I drank the Kool-Aid. If you don’t know what I’m referring to it’s an inside joke in corps members. Once you’ve experienced the organization, become a part of the movement and struggled day in and day out to make a difference in your students lives you are changed forever. You are committed to the idea that one day all children will receive an excellent education for the rest of your life. You are brainwashed, drugged, and going to do something to effect change.
The kool-aid is a good thing.
I just returned from a teaching conference of beginning teachers of independent schools. We went to a cabin in the woods and played ice-breakers and talked about our schools and our feelings. There were no action plans. There was no goal setting. We sat in large circles and discussed the challenges and frustrations of teaching. We got free time to go on walks and reflect and chat and make friends. In some ways it was exactly what the stressed first and second year teachers might have needed. Instead of continuing to work on the measurable, analytical science of teaching we were cultivating our souls and our identities and becoming whole again so we could be better at connecting to our students. Private education is much more focused on the whole child than public schools. Test scores are one piece of that but only one. Teaching is more of an emotional art form. It’s about relationships more than results.
I thought back to Professional Saturdays. Corp members don’t get to skip school for three days to do professional development. They just work Saturdays. We don’t have long lunches and emotional reflective sessions. We emerge with research and strategies and hopefully some lesson plans. Our conversations are quick and analytical and heated and detailed. Before I left Teach for America I’d never really considered teaching as an art. I considered it as applying a set of research based strategies, charisma and a whole lot of hard work. I knew that reflection was important but my reflection was much more focused on strategy than my emotions.
We were talking in a big group discussion and someone said “I’d recommend that first year teachers start in public schools because they are given more clear expectations o how to deal with behavior and it would be easier.” I had to jump in. I had to share about the time I was instructed “if you see a kid with a gun don’t wait for the police, just tackle the m*********.”
Someone else asked “If you had to advise a friend about entering either a struggling public school or a private school what would you tell them.”
I responded that if they were very interested in teaching their subject and talking about their subject a private school is a great place to be given flexibility with curriculum. If you want to be a part of a mission and to know that your efforts mean the difference between a student graduating or not instead of being accepted to Harvard as opposed to just Cornell then choose public. If you want to be given more responsibility than you can imagine because no one else has the energy to write the school improvement plan choose public.”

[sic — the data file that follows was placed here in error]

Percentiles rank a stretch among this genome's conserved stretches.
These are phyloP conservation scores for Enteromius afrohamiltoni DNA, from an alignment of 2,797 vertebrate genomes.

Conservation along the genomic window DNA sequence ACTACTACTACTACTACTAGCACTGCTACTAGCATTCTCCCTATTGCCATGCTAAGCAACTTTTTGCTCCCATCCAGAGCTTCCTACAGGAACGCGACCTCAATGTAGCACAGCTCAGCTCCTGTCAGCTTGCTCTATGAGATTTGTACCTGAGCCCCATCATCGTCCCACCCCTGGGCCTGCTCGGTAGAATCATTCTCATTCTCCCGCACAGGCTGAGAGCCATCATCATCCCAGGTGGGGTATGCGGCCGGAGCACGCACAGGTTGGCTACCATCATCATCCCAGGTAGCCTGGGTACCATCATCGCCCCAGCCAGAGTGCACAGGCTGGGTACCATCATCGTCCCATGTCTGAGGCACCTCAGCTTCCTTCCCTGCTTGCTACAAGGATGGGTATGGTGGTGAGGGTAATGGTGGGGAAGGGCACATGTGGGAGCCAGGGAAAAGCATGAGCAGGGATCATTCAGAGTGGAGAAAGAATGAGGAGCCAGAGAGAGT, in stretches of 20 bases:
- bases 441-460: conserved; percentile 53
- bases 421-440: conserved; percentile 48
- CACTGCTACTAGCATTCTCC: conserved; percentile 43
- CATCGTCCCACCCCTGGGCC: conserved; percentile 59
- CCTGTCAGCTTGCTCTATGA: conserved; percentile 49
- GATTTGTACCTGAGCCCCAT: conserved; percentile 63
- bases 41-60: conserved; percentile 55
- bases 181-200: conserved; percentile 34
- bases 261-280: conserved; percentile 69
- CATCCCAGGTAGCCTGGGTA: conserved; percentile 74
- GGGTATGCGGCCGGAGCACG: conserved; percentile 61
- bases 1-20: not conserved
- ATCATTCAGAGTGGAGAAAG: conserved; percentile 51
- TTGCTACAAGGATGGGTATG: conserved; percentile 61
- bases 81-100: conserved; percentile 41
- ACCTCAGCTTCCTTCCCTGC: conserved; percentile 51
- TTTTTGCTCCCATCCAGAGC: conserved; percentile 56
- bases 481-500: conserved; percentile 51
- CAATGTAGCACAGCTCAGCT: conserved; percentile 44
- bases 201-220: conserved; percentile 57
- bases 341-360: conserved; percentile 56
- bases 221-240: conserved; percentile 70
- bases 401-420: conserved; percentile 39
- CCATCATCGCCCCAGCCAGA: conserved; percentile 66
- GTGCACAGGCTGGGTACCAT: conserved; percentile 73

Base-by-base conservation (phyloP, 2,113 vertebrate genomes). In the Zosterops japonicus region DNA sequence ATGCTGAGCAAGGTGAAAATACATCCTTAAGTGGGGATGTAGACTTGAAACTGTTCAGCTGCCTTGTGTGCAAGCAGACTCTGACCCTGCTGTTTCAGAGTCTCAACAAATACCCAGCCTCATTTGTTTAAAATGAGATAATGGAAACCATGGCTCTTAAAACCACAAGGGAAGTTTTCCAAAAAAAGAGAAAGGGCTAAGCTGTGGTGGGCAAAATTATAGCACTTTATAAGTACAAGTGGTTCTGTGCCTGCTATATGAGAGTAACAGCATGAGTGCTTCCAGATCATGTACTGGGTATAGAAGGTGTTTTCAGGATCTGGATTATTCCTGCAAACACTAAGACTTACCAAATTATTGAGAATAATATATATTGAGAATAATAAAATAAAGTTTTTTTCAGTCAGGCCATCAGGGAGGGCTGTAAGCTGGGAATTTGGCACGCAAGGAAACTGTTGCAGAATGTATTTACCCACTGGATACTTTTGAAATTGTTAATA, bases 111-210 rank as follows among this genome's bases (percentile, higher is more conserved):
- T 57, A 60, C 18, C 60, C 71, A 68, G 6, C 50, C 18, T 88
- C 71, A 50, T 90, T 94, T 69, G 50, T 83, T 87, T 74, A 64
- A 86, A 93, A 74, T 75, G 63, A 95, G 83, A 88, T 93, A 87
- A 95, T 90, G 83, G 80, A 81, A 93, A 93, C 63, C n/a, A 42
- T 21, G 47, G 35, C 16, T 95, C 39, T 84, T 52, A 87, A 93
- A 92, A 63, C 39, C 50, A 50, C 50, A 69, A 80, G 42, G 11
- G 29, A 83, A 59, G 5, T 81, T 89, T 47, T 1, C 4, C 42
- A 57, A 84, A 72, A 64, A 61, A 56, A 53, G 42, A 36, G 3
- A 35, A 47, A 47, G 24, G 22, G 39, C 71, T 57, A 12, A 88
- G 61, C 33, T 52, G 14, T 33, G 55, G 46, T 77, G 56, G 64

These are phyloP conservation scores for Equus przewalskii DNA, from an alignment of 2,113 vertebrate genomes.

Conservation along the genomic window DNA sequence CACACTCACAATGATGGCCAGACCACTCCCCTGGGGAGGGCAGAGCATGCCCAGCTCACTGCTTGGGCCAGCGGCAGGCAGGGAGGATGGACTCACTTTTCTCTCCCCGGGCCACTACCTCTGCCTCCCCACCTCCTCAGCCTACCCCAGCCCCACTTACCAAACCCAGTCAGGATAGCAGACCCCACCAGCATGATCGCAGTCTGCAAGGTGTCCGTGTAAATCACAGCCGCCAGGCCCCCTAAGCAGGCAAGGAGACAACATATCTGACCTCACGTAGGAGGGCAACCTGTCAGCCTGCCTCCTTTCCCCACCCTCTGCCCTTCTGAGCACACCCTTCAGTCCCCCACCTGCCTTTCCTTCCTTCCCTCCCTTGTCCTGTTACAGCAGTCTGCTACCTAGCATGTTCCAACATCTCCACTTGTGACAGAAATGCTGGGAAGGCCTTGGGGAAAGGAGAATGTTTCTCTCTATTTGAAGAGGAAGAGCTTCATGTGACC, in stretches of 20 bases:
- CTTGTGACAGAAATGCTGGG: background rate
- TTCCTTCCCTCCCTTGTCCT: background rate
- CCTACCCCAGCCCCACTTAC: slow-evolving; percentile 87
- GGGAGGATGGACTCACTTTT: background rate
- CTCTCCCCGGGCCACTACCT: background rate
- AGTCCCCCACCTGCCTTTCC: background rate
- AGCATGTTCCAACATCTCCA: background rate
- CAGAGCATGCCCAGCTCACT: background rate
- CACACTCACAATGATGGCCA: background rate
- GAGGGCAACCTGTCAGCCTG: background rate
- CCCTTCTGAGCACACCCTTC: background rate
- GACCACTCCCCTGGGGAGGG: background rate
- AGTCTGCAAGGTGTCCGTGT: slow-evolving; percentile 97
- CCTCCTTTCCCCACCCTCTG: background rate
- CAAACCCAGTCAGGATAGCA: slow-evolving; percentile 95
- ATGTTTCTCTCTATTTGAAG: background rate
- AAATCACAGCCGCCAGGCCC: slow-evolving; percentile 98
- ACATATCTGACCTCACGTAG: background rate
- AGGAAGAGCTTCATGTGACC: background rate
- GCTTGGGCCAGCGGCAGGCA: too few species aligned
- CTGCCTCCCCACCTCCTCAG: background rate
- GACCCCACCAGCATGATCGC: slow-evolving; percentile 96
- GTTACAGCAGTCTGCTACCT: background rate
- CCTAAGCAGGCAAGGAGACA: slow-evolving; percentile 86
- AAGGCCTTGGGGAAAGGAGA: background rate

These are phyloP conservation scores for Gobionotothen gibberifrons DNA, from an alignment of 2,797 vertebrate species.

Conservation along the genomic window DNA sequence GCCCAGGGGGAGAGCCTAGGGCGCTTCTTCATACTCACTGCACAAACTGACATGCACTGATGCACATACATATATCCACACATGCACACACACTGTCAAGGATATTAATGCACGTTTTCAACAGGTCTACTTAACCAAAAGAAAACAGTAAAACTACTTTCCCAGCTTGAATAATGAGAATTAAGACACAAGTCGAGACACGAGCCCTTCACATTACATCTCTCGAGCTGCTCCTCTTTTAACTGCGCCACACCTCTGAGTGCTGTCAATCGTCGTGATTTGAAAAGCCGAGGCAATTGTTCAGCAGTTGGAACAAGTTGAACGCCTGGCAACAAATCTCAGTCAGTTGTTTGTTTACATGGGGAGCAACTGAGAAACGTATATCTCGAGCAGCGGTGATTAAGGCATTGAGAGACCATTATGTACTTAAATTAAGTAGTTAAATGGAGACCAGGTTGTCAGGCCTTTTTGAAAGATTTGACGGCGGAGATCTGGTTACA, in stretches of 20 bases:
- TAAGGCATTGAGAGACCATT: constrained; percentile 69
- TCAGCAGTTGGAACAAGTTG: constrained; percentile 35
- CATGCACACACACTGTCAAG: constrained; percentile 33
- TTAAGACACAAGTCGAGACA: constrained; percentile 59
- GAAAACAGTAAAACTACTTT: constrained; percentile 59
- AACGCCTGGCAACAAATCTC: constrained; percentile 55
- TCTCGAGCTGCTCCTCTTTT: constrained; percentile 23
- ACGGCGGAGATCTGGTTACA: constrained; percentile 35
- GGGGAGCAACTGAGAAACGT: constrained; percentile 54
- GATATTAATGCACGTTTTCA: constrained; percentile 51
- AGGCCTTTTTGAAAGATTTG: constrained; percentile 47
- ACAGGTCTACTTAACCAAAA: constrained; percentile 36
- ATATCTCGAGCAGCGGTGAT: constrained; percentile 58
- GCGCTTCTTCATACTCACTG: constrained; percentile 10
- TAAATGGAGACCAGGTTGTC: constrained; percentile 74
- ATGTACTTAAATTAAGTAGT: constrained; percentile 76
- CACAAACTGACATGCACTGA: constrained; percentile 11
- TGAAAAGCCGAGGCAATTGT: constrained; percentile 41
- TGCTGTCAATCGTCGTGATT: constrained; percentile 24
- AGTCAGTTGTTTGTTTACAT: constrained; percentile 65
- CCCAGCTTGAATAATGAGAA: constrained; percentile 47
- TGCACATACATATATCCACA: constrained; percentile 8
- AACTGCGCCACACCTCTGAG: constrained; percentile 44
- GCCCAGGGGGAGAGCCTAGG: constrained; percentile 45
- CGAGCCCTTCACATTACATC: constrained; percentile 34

I miss being a part of the mission. I was truly inspired two and a half years ago cheering in the auditorium at the end of institute. I want to go back. But not to teaching.
I’ve decided recently that while I am outraged that the education that my private student receive is so drastically different than those my public school students received that my end destination is not the classroom.
I love solving problems. I love writing. My happiest moments were working as part of the school improvement team to brainstorm solutions to our problems. I loved writing about my experiences. I love comparing and contrasting public to private education and opening the world to my spoon-fed students who while absolutely wonderful have no idea how good they’ve got it. I loved working with peers to design great curriculum. I loved working with corps members because they were bright and dedicated and caring. I love working with the staff at my new school for all of the same reasons. I love lesson planning and finding out new things about math and doing research. Read over my list again. Did any of those things take place in the classroom?
My epiphany for the day. I absolutely care about kids. However, my greatest strengths are working for them behind the scenes with adults. I’m great at analytical skills. I’m great at writing. My ability to talk to a student about their behavior or late homework is not my strongest suit. I can do it. My students have learned and done well and respected me. But it’s not what I’m best at.
So I’m applying for staff. I need to go back to TFA. I miss it. But this time I want to write, to research to analyze to problem solve to ensure that one day all children receive an excellent education.
Or maybe, if I don’t go back to staff, I need to write a book about all of this. People need to know. All of you that blog here have stories that you don’t have the time to edit, to put together. The world needs to see them. Your stories matter.